Beliefnet
There's a spot I love to visit just a few miles from my home. The road passes on the very edge of a state forest. The hikers can follow a trail along the ever-changing creek, stopping along the way to view a few waterfalls. Closer to the parking area, one can wander in far enough to feel disconnected from the world, yet comfortably close.
 
A few pine trees create a ceiling that blocks the sun on a hot day, making it a perfect place to enjoy the shade.  Mixed in among the natural setting are a few trees I think are dogwood. I'm not good at recognizing the varieties that make this area so beautiful, but these burst into beautiful small white flowers right around this time of year. The sun shines softly through these branches, lighting the forest floor.
 
I have a spot I call my own. I love to sit there and for a few brief moments not think at all.
 
On this visit I could hear the faint crunch of footsteps approaching from behind me. I am not much of an outdoorsman, so footsteps in the woods only brought on images of bears or dinosaurs. Okay, that's the kid in me thinking dinosaurs. Maybe an elephant or dragon.
 
"Hello! I hope you don't mind me sneaking up on you."
 
I looked around and couldn't see anyone. All I heard was a sweet, almost angelic voice coming from somewhere.
 
Then, suddenly she appeared from behind a huge tree. "I know it was right around here. I can remember that tree," she said.
 
Even though the sun was shining, she was all bundled up with a sweater and scarf. She stood about 5 feet tall, if that. I would guess she had to be in her late sixties.
 
"May I ask what you are looking for?" I said.
 
"Yesterday," she replied.
 
"I think it went that way with last week," I said, laughing.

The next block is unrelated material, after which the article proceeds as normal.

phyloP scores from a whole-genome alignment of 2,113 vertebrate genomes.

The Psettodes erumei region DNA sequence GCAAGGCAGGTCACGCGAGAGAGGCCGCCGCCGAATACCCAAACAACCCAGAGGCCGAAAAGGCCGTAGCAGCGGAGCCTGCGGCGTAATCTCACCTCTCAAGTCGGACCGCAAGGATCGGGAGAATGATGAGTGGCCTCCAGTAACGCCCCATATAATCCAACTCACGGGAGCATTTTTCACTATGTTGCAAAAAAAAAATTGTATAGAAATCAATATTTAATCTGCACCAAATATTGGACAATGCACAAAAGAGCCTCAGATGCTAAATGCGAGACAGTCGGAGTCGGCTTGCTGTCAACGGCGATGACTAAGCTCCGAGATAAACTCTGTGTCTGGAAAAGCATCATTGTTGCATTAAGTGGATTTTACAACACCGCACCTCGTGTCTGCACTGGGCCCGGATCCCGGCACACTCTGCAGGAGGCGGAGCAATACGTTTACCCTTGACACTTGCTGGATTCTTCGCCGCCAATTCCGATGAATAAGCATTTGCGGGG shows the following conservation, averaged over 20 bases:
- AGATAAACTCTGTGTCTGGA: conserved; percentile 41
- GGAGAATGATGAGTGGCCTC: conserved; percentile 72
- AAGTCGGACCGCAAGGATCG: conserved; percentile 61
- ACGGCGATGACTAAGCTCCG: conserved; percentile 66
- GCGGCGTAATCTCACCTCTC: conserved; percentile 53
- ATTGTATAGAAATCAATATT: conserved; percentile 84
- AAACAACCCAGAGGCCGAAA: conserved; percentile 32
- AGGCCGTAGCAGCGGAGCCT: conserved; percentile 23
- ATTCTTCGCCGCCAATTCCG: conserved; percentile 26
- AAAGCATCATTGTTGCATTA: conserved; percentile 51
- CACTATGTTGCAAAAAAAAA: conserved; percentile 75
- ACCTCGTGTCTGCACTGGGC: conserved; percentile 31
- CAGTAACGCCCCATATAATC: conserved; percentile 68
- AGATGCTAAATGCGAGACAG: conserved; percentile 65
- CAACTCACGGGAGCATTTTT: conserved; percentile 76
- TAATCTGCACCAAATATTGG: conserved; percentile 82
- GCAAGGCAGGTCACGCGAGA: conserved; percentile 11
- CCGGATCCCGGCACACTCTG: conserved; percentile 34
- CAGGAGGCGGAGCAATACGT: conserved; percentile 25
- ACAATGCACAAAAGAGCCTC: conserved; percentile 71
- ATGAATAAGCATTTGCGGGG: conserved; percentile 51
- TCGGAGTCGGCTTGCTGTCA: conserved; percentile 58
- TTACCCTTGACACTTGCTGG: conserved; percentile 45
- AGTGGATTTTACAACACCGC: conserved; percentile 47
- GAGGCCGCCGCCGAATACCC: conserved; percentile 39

"Oh, I came here in search of something, a memory I need to revisit," she said.
 
Well, you know she had my attention now. 
"So, you left it here?"
 
"I could swear it was that tree. Or maybe that one."
 
"Let me guess,” I said. “You carved your initials in a tree many years ago, and you need to find them again."
 
She turned slowly toward me cocking her head slightly and asked, "How did you know?"
 
"You look like you were loved all your life," I said.
 
Her shoulders sank abruptly. "From the day we met," she whispered.
 
"And until you meet again," I added.
 
She nodded. "You understand, don’t you…"
 
I said, "I am an old romantic."
 
"I know they’re here somewhere," she insisted. Then she began to count her steps from one tree to another. "Ten this way and 22 that way. It was Oct. 22, that year. That's how he told me to remember it."
 
Suddenly she stopped. Standing next to a tree she glanced down at the base and then raising her hand above her head she said quietly, "This tall. He was this tall...oh, I shrank a bit, but he was just about to here."
 
She then began to walk slowly around the tree looking up and down. She sighed in frustration.
 
"I know this was our tree. He called it ‘The Sweetheart Tree,’" she said. "There was a popular song at the time... "
 
I knew it, and, never one to be shy, I began to sing the beautiful tune by Johnny Mercer and Henry Mancini:
 
"They say there's a tree in the forest,
A tree that will give you a sign;
Come along with me to the Sweetheart Tree,
Come and carve your name next to mine.
They say if you kiss the right sweetheart,
The one you've been waiting for,
Big blossoms of white will burst into sight
And your love will be true evermore."  *
 
 "That’s it!" she whispered as she placed her hand gently over her mouth.
 
"You don’t need to find the carving in the tree to realize, like the song says, "Your love will be true evermore."
 
Now, you might think I made this one up...but just then a breeze passed through, carrying with it the first falling blossoms of a nearby tree.
 
"A tree that will give you a sign," I said in amazement.
 
"Thank you," she said, satisfied, and walked away.
 
If you ask what I value most about life...it’s love. To love and to be loved.


*'The Sweetheart Tree,' Words & Music by Johnny Mercer & Henry Mancini; recorded by Henry Mancini, 1965. From the movie 'The Great Race.'
 
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